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|Title:||Humans Process Dog and Human Facial Affect in Similar Ways||Authors:||Schirmer, A.
|Issue Date:||4-Sep-2013||Citation:||Schirmer, A., Seow, C.S., Penney, T.B. (2013-09-04). Humans Process Dog and Human Facial Affect in Similar Ways. PLoS ONE 8 (9) : -. ScholarBank@NUS Repository. https://doi.org/10.1371/journal.pone.0074591||Abstract:||Humans share aspects of their facial affect with other species such as dogs. Here we asked whether untrained human observers with and without dog experience are sensitive to these aspects and recognize dog affect with better-than-chance accuracy. Additionally, we explored similarities in the way observers process dog and human expressions. The stimulus material comprised naturalistic facial expressions of pet dogs and human infants obtained through positive (i.e., play) and negative (i.e., social isolation) provocation. Affect recognition was assessed explicitly in a rating task using full face images and images cropped to reveal the eye region only. Additionally, affect recognition was assessed implicitly in a lexical decision task using full faces as primes and emotional words and pseudowords as targets. We found that untrained human observers rated full face dog expressions from the positive and negative condition more accurately than would be expected by chance. Although dog experience was unnecessary for this effect, it significantly facilitated performance. Additionally, we observed a range of similarities between human and dog face processing. First, the facial expressions of both species facilitated lexical decisions to affectively congruous target words suggesting that their processing was equally automatic. Second, both dog and human negative expressions were recognized from both full and cropped faces. Third, female observers were more sensitive to affective information than were male observers and this difference was comparable for dog and human expressions. Together, these results extend existing work on cross-species similarities in facial emotions and provide evidence that these similarities are naturally exploited when humans interact with dogs. © 2013 Schirmer et al.||Source Title:||PLoS ONE||URI:||http://scholarbank.nus.edu.sg/handle/10635/124517||ISSN:||19326203||DOI:||10.1371/journal.pone.0074591|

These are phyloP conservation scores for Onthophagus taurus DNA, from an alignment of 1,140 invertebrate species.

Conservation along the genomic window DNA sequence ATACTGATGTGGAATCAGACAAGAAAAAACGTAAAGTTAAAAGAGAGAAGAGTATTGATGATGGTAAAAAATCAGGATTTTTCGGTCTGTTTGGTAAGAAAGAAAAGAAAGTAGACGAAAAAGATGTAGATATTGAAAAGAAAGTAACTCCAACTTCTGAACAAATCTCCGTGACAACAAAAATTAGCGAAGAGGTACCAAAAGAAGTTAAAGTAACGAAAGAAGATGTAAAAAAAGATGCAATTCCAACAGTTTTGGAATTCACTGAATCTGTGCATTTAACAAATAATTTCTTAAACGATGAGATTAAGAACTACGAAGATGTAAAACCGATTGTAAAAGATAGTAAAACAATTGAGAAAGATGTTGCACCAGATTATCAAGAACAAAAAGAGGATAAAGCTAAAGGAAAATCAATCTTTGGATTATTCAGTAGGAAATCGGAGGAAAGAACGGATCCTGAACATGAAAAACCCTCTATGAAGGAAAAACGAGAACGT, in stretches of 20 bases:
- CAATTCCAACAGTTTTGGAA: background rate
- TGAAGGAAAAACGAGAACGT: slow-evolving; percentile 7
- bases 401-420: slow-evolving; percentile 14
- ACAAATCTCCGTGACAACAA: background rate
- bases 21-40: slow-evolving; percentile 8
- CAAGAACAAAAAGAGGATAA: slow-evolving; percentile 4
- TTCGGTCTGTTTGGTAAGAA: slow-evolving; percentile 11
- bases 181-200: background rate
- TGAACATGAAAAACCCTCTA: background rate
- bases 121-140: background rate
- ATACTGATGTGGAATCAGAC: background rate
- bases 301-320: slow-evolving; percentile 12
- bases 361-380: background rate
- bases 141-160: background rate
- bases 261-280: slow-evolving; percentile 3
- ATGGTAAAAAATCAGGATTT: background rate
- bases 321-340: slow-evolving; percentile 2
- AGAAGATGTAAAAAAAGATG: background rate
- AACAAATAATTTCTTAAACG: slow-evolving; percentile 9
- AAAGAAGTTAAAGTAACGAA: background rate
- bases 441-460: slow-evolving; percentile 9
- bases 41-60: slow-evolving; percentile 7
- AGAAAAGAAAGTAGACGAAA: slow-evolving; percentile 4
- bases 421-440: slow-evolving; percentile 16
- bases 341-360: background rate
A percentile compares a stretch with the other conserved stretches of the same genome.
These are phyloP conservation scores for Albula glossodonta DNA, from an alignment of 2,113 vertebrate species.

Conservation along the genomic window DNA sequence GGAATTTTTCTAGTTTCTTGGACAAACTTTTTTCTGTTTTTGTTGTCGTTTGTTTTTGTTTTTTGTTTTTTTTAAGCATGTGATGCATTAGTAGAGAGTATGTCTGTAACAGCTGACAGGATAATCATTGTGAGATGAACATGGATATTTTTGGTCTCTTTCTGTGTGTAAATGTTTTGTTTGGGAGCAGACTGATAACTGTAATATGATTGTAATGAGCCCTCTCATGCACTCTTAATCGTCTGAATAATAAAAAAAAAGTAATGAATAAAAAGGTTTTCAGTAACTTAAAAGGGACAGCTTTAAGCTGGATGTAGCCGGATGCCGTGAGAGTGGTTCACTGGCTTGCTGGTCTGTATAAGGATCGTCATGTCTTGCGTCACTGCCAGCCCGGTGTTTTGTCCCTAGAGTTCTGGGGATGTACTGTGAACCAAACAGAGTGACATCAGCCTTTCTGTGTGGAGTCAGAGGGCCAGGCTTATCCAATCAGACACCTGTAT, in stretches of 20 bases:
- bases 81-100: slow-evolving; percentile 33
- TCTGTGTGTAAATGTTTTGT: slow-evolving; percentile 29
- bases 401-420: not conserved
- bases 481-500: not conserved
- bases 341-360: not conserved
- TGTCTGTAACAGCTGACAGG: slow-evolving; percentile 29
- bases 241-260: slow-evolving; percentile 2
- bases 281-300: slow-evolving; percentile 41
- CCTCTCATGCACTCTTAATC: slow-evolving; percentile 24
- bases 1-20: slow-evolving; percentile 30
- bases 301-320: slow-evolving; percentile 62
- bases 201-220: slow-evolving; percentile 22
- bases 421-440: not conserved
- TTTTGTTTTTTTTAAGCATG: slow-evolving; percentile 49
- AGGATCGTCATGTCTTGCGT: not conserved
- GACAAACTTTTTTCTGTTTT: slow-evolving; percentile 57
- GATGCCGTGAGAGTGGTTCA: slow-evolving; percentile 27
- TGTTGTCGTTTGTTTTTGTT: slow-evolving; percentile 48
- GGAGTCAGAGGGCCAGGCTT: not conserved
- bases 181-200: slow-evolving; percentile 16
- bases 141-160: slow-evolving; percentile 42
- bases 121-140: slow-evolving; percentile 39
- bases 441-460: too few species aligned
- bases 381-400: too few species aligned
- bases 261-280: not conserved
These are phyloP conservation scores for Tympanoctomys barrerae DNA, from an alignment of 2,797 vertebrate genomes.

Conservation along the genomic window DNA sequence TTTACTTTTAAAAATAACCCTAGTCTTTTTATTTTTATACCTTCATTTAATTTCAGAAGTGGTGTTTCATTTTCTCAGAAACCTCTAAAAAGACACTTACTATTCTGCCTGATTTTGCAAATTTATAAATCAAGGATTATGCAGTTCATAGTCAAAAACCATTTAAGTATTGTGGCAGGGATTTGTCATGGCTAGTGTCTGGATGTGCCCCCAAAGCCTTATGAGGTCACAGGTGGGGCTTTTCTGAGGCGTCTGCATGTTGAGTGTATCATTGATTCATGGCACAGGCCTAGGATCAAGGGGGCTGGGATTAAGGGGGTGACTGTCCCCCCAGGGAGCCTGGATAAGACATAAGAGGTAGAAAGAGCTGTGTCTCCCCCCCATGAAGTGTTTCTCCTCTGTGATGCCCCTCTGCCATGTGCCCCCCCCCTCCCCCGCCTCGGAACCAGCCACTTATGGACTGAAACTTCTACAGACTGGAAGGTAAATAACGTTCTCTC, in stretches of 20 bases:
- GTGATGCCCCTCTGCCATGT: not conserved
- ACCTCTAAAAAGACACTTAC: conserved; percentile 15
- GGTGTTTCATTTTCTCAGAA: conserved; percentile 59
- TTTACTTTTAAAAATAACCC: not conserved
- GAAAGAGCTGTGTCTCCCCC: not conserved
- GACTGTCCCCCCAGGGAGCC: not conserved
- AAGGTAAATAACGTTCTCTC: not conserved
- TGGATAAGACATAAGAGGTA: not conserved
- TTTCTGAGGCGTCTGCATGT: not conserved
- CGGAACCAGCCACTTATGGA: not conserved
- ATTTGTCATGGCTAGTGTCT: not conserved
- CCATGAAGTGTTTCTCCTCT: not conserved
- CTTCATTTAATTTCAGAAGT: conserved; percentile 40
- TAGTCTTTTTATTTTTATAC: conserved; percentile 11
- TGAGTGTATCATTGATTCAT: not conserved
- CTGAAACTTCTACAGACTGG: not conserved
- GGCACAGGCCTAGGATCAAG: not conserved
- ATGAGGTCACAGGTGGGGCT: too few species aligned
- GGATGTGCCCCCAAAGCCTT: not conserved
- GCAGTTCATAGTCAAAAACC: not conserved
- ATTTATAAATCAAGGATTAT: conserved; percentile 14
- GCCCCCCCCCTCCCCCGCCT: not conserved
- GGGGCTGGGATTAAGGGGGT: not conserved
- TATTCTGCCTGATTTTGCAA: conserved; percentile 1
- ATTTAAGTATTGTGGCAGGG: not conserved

|Appears in Collections:||Staff Publications|
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